(AP) -- In the never-ending battle to prevent blood-sucking sea lamprey from wiping out some of the most popular fish species in the Great Lakes, biologists are developing new weapons that exploit three certainties in the eel-like parasites' lives: birth, sex and death.
Researchers are beginning the third and final year of testing lab-refined mating pheromones - scents emitted by male lampreys to attract females. They're also working on a mixture with the stench of rotting lamprey flesh, which live ones detest, and another that smells of baby lampreys, which adults love. If proven effective, the chemicals will be deployed across the region to steer the aquatic vermin to where they can be trapped or killed.
Early results appear promising. Yet no one expects the lures and repellents to finally rid the lakes of the despised invader and enable fisheries managers in the U.S. and Canada to end a battle that has cost more than $400 million over five decades. Especially when a single spawning female lays up to 60,000 eggs.
"When you have a large, open ecosystem like the Great Lakes and highly distributed, abundant organisms like sea lamprey, eradication is usually not an option," said Michael Wagner, a Michigan State University behavioral ecologist and member of the research team. "There's no technique that we could think of achieving that right now."
Instead, the goal is to keep their numbers low enough to prevent significant harm to the $7 billion Great Lakes fishing industry. The lamprey population has dropped by about 90 percent since researchers perfected a biocide in the late 1950s that kills lamprey but not other species. Yet they remain a constant threat and have rebounded whenever control measures have been relaxed.
"You've always got to be on guard," said Nick Johnson, a U.S. Geological Survey ecologist at the Hammond Bay Biological Station on the northwestern shore of Lake Huron.
Adult sea lampreys, which reach lengths of 2 to 3 feet, resemble eels but behave more like leeches. With round, disk-like mouths and sharp teeth, they latch onto fish and suck out their blood and other bodily fluids, killing or severely weakening the hosts.
Although native to the Atlantic, they can live in fresh water and migrated to the Great Lakes through shipping canals. By the late 1940s, the prolific invaders had decimated trout, whitefish and other sport and commercial species across the lakes.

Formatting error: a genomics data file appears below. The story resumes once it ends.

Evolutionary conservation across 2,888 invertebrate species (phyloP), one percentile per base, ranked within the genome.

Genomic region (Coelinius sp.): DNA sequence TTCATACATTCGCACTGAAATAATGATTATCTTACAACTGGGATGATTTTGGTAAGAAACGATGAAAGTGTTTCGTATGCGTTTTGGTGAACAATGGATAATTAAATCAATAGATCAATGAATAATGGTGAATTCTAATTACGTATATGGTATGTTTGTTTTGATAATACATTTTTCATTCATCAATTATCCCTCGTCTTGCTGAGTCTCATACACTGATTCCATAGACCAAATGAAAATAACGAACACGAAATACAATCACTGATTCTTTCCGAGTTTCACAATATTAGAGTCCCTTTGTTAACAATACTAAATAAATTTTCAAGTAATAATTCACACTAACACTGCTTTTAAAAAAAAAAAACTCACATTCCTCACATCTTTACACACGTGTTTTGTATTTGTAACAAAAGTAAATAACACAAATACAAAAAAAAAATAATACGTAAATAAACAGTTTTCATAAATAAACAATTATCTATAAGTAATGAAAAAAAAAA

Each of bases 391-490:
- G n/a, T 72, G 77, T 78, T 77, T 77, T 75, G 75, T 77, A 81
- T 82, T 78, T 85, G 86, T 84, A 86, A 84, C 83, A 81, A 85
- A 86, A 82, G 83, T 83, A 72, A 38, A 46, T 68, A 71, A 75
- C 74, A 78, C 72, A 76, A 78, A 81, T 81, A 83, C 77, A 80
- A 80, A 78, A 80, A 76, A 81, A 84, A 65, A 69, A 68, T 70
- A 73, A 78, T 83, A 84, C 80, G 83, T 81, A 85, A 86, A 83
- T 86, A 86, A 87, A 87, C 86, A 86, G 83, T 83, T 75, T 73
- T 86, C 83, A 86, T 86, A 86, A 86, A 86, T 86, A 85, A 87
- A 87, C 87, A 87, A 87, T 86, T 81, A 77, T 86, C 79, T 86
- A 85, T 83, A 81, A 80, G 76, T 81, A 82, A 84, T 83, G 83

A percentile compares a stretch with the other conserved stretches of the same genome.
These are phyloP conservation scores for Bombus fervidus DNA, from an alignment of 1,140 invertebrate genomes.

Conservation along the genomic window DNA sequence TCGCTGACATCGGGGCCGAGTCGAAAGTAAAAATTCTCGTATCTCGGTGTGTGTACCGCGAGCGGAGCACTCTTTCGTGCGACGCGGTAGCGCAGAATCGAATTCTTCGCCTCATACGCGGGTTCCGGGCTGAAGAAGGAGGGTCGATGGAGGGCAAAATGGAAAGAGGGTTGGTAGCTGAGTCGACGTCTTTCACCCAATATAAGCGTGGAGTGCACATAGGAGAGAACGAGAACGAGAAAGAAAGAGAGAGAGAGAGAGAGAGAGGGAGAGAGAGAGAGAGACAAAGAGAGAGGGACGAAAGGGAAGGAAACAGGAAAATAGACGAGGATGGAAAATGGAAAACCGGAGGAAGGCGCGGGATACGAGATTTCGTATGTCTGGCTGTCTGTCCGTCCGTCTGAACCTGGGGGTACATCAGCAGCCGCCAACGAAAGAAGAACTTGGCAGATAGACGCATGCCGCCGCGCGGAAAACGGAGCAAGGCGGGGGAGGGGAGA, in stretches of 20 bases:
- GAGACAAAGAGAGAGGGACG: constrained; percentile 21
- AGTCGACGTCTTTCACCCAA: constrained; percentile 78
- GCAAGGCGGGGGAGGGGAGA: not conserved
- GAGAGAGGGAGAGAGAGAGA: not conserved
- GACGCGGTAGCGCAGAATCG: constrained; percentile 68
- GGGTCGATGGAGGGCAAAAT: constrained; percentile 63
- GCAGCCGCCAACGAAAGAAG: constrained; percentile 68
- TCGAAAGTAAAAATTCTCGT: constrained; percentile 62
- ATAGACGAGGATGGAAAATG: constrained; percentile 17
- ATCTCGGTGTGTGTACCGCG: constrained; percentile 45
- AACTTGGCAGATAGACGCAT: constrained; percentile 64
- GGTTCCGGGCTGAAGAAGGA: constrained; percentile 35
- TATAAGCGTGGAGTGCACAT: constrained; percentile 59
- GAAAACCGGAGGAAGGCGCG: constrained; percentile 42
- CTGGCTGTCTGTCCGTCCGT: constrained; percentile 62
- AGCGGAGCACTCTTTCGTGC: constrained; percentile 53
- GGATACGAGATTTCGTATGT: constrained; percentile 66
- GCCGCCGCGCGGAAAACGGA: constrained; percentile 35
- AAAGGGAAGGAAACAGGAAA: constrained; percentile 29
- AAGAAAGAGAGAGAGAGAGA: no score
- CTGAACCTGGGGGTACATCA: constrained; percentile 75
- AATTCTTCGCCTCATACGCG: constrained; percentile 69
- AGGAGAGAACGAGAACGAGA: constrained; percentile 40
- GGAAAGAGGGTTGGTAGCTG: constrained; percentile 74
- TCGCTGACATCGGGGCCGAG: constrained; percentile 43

The development of a poison called TFM eventually brought lamprey numbers sharply lower. TFM is applied in rivers, where lampreys spawn. Crews treat about 175 streams across the region on a rotating basis, said Mike Fodale, a supervisor with the U.S. Fish and Wildlife Service station in Marquette. Other control methods include placing barriers in streams to keep the lampreys from spawning areas and sterilizing up to 30,000 males a year before releasing them back into the wild, where they mate but produce no offspring.
The efforts make a big difference. But the price tag is steep - about $21 million a year - and lampreys continue taking their toll. About 15 percent of lake trout sampled at a Lake Huron research lab in Alpena have lamprey wounds, said biologist Jim Johnson of the Michigan Department of Natural Resources.
Lamprey predation has risen in Lake Michigan, Fodale said. That's where the pheromone applications come in. If biologists could guide spawning lampreys into streams baited with traps or treated with TFM, control programs would be more effective - and less of the expensive biocide might be needed.
To make the potions, scientists capture lampreys and keep them in tanks of water, where filters extract pheromones they have secreted. Other processes reduce the chemicals to potent concentrates.
Of those under development by the Hammond Bay Station team, the refined sex pheromone is furthest along. In tests, traps baited with the scents nabbed about 30 percent more lampreys than those without, said Johnson, the USGS ecologist. If the data is solid enough after more trials, scientists will ask the U.S. Environmental Protection Agency to certify the pheromone as the first ever to control populations of animals other than insects.
Work continues on other scents. Among them: a lure with the odor of larval lampreys, which could have the same effect as the sex pheromone, and the "necromone" that smells of death and could chase adults from untreated streams. The foul repellent could be particularly valuable because lampreys spawn in more than 430 Great Lakes streams and there isn't enough money or manpower to spread TFM in all of them.
Even if pheromones help reduce the lamprey population, the cost - and the fact that no end is in sight - should convey an urgent message as government agencies debate how to keep destructive Asian carp and other potential invaders out of the lakes, said Marc Gaden, spokesman for the Great Lakes Fishery Commission.
"We need to move heaven and earth to prevent new species from reaching us in the first place," Gaden said. "Yet we're barely more protected than when the lamprey came in. You could argue that with increased globalization, the Great Lakes have never been more vulnerable."
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